Imperial College London

Blast impact and cancer cuts: News from the College

by , , ,

A young child in a minefield holding on to barbed wire

Here’s a batch of fresh news and announcements from across Imperial.

From fresh insights into the impact of blast injuries on children, to a technological way to cut womb cancer wait times, here is some quick-read news from across the College.

Impact of child blast injuries revealed

A young boy sitting in a mine fieldA new BMJ paper has outlined the effects of blast injuries on children compared to adults. The review, led by the Royal Army Medical Corps, showed that blasts kill children more readily than adults, mostly from head and burns trauma, but that children are less likely than adults to die from lower limb injury.

Children with blast injury place a disproportionate burden on healthcare systems, requiring longer, more complex surgical repair, and longer stays in both critical care and nursing wards.

Co-author Dr Emily Mayhew, of Imperial’s Centre for Blast Injury Studies, said: “Across the world, children bear the brunt of injuries from explosive weapons, either when they are used as part of a conflict, or afterwards by mines and shells left behind, which they discover as they play or go to school.

“Our review describes, for the first time, the true effects of childhood blast injury. We hope it’ll bring guidance for those who treat childhood blast injuries.”

Artificial photosynthesis boost

An illustration of the artificial photosynthesis experimentResearchers would like to copy photosynthesis – using sunlight to initiate chemical reactions that store energy as ‘solar fuels’. Metal oxides are promising materials for this, but much of the energy from the sun is lost before it can be used to create reactions.

Now, a research team led by Imperial has demonstrated that changes to the structure of the materials have a large impact on the loss of energy. Using fine-tuned ultrafast laser pulses they have shown that small structural deformations occur in the first fractions of a second after light strikes the material, causing the properties of the material to change.

The team suggest controlling these changes could improve the efficiency of the materials, allowing more energy to be converted to solar fuels via chemical reactions.

Read more in Nature Communications.

Intelligent design

An example of the AI output, with different objects in different designs and colours
An example of the AI output

new, award-winning paper by Imperial academics has sketched out how to incorporate artificial intelligence into bespoke product design.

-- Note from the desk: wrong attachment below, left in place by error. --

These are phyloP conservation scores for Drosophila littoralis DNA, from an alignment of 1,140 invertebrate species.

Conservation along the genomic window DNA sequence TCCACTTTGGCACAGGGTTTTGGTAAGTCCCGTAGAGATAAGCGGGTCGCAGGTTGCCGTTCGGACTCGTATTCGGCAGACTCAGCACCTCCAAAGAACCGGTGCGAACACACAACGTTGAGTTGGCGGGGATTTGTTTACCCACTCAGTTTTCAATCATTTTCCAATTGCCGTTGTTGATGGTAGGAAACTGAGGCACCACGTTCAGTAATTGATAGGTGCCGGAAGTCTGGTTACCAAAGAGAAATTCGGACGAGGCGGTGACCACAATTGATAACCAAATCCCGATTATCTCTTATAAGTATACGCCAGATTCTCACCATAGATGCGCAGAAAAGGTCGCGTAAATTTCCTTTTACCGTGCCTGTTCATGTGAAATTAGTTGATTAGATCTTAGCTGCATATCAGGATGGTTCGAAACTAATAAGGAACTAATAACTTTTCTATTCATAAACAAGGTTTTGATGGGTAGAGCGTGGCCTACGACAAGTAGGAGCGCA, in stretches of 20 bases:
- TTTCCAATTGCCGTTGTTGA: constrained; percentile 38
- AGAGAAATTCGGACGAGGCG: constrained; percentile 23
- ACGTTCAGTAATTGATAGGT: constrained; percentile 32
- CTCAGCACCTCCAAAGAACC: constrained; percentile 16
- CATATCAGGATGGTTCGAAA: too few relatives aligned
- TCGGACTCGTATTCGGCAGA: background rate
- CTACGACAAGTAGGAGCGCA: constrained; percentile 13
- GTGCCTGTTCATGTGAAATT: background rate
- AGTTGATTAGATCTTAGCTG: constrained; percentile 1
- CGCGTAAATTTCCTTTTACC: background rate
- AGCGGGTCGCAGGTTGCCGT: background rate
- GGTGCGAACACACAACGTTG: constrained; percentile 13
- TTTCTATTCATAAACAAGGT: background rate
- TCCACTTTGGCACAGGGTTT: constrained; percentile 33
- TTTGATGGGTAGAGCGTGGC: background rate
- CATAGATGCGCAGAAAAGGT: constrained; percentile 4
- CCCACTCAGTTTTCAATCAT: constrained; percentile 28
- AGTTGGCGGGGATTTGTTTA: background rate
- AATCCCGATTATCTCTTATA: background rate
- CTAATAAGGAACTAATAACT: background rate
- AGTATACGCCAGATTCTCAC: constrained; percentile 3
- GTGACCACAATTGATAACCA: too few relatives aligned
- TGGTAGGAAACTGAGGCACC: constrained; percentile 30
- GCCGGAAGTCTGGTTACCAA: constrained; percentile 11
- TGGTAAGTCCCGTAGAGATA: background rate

The paper outlines how, to get an idea of what their clients want, designers could measure clients’ brainwaves using electroencephalography (EEG), before applying artificially intelligent algorithms to translate them into computer visualisations of the desired product.

These visualisation would help them to design the exact brief the client wants. The concept works on an emerging branch of AI, known as ‘human-in-the-loop’, that uses both human and machine intelligence to create machine learning models.

Lead author Pan Wang, from Imperial's Dyson School of Design Engineering, said: “This could pave the way for a new, artificially intelligent approach to bespoke design.”

The paper won the Design Society Distinguished Paper Award at the International Conference on Engineering Design ICED2019.

Reducing cancer-diagnosis wait

the iKnife being usedCombining iKnife technology with machine learning could help dramatically speed up the diagnosis of womb cancer.

Endometrial cancer affects more than 9,000 women in the UK each year, with most having to wait around six weeks for a diagnosis (from first GP appointment).

Imperial researchers will aim to produce an immediate yes/no response on whether tissue biopsies are positive for the cancer. They hope the work, backed by £75,000 from charity The Eve Appeal, could ultimately reduce the anxious wait patients face for test results.

“Being referred for diagnostic tests for endometrial cancer is a very stressful time for any woman,” said Dr Sadaf Ghaem-Maghami, who will lead the work. “This could not only save anxiety inducing waits for the women who do not have cancer, but it will speed up the treatment pathway for those diagnosed.”

Want to be kept up to date on news at Imperial?

Sign up for our free quick-read daily e-newsletter, Imperial Today

Imperial Today on an ipad

Reporters

Ryan O'Hare

Ryan O'Hare
Communications and Public Affairs

Click to expand or contract

Contact details

Tel: +44 (0)20 7594 2410
Email: r.ohare@imperial.ac.uk

Show all stories by this author

Hayley Dunning

Hayley Dunning
Communications and Public Affairs

Click to expand or contract

Contact details

Tel: +44 (0)20 7594 2412
Email: h.dunning@imperial.ac.uk

Show all stories by this author

Caroline Brogan

Caroline Brogan
Communications and Public Affairs

Click to expand or contract

Contact details

Tel: +44 (0)20 7594 3415
Email: caroline.brogan@imperial.ac.uk

Show all stories by this author

Andrew Youngson

Andrew Youngson
Communications and Public Affairs

Tags:

News-in-brief, Comms-strategy-Real-world-benefits
See more tags

Leave a comment

Your comment may be published, displaying your name as you provide it, unless you request otherwise. Your contact details will never be published.